It’s true that many people don’t have a specific PhD (or Masters) topic in mind and will accept almost any project just to get an opportunity to do a PhD. That’s perfectly fine; go ahead and admit it. In fact, I encourage you to write to prospective professors and ask them what they are working on and whether they might have any projects for which they are seeking graduate students. Personally, I am much more inclined to follow-up with an applicant who does this, than with one who tells me what they plan to work on, especially when it’s irrelevant to me.
Demonstrate Your Relevant Merits
Here again, it’s important to do your research. There is no point in applying to a graduate program if you don’t have the grades to get in, yet a surprising number of people do. Most universities post their academic requirements on their web sites – check them out and keep in mind, these are minimum requirements. Meeting these minimum requirements will not necessarily get you admitted, especially if you don’t have a specific professor asking for you. You should be aware that academic requirements may also vary by program. For example, at most Canadian universities, you need a Master’s degree to get admitted to an engineering PhD program, whereas that might not be the case for PhD programs in science. In your letter to the prospective supervisor, make it clear that you have checked these academic requirements and that you exceed them all. If you have done a Masters, be sure to mention the title of your thesis and the name of your thesis supervisor in your letter.
You also need to demonstrate that your academic background is relevant to that professor’s research program. For example, as a hydrotechnical engineer who specializes in river ice, I am not likely to recruit someone who did a Masters in environmental engineering. We may both be civil engineers, but that’s not a particularly relevant background for a PhD in hydrotechnical engineering. In fact, relevant skills can be as specific as the type of research experience you have. In this context, you really should download and read a few of the professors’ journal papers to get an idea of what types of expertise they might be seeking. For example, if someone is doing numerical modeling and you have experience in that (even if only a single graduate course) then be sure to mention it in your letter. You’re far more likely to spark their interest than someone who has absolutely no experience or expertise in modeling. The research experience expectations tend to be quite a bit less rigourous for prospective Masters students. A relevant undergraduate degree is typically essential and any sort of research experience (e.g. a summer or co-op research job) is an asset but often not essential.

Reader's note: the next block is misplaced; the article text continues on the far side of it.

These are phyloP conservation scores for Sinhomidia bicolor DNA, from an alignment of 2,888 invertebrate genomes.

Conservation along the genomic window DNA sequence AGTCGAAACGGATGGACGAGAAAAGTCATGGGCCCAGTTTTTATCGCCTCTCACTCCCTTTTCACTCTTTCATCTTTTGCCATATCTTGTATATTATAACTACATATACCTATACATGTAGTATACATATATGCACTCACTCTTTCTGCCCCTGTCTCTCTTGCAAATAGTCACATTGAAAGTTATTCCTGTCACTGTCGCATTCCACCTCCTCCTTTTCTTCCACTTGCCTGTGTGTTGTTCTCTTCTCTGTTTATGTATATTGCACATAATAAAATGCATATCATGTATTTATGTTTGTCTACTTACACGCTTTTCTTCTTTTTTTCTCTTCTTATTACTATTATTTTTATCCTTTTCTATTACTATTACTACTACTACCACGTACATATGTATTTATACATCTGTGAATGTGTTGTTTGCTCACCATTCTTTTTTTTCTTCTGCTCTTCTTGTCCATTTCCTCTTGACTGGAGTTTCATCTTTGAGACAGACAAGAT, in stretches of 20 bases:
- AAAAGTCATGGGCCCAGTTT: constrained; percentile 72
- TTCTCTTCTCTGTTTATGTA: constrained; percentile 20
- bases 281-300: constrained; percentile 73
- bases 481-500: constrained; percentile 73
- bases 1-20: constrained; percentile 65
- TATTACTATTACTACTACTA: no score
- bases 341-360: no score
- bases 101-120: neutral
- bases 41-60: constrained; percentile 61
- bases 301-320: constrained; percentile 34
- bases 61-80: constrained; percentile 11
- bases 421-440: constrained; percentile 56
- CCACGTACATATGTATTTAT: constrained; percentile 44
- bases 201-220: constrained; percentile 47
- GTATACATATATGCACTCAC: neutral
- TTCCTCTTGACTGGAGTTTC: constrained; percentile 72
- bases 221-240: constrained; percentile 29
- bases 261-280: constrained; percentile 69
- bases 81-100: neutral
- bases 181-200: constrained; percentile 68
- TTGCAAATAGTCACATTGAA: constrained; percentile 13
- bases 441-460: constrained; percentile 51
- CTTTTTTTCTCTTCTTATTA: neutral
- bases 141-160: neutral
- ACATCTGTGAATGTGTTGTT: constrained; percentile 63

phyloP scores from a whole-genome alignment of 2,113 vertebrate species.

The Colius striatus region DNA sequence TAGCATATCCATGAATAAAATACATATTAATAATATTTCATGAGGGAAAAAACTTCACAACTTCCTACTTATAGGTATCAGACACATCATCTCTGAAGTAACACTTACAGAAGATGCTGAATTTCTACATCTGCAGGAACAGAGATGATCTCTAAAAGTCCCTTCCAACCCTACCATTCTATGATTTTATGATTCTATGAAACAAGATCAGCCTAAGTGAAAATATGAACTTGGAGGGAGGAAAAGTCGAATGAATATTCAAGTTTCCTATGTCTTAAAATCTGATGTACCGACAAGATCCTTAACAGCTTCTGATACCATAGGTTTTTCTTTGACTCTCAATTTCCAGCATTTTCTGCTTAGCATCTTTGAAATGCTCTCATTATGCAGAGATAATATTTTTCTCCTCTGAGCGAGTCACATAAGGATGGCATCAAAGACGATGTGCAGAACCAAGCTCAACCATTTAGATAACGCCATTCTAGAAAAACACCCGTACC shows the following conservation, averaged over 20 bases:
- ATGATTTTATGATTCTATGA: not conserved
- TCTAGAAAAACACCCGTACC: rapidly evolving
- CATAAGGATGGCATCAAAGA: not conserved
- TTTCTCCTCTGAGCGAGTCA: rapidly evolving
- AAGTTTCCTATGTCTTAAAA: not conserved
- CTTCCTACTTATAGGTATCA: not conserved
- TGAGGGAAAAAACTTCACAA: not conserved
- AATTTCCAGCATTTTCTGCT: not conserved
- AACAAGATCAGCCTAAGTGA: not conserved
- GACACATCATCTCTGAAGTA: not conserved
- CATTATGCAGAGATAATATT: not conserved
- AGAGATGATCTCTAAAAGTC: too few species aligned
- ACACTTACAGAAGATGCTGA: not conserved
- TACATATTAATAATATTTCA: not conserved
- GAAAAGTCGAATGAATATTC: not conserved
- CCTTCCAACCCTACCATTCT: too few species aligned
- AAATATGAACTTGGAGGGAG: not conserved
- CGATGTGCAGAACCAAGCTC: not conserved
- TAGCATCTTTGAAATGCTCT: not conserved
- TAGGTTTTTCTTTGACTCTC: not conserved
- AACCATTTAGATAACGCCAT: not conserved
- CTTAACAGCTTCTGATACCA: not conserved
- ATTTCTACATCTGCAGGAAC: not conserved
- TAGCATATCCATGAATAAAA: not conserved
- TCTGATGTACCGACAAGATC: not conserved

Doing research on the professors that you’ll be contacting not only ensures you’ll be approaching the appropriate people, it will increase your chances of attracting their interest, since it’s a very real demonstration of your initiative, curiosity and resourcefulness.
Keep it Brief
Many of the letters I get from prospective PhD students are excessively long (i.e. a couple of pages or more). If I open an email to find such a long letter, I usually close it for the moment, with the intention of looking at it later when I have more time. However, I receive over 100 emails a day, so it’s usually forgotten by the next day. Sometimes I mark them for follow-up, but I’ve got about a hundred emails flagged at any given time – so it still might get lost in the shuffle. In contrast, if an email is only one or two (real) paragraphs long, I read it right away. I’m not unique in this; in fact, many professors get several hundred emails a day and read only a few of them. Keep that in mind as you write your letter and make a concerted effort to be brief. Aim to get your message across in two paragraphs at the most. The goal is to spark the professor’s interest in order to initiate a dialog; you don’t need to tell them your whole life’s story in the first contact.
Put Something Meaningful in the Subject Line
Most people who receive excessive amounts of email, like professors, prioritize what they read based on the subject lines. If your subject line is blank, simply says “c.v.”, or even worse says “hey professor” – it may be ignored indefinitely. For obvious reasons, the subject line that would catch my eye immediately is “Prospective PhD student seeking to study river ice”. In my 24 years as a professor I never received a single email with this subject line (until I wrote this post ).
Attach Supporting Material
Scan copies of your transcripts and attach them to the email along with a copy of your resume. You’ll have to send official paperwork for the application process, but it takes time for a professor to go hunt that up. If you save them that time by providing the info for them, they’re more likely to follow-up. Remember though, all unofficial transcripts are eventually compared against the official versions. Any discrepancies, no matter how minor, are guaranteed to kill any chance of admission.
If you have published any journal or conference papers, include them as attachments to your email. This not only shows evidence of your research productivity, it gives the professor a better idea of your research background and some indication of your writing skills.
Do you need to do this to get into a Masters program?
What if you’re an undergraduate seeking admission to a Masters program? Should you write letters to prospective MSc supervisors? That depends upon whether there is a particular topic you’d like to study. If yes, then it makes sense to contact professors working in that research area to see if they are willing to take you on.
Good luck !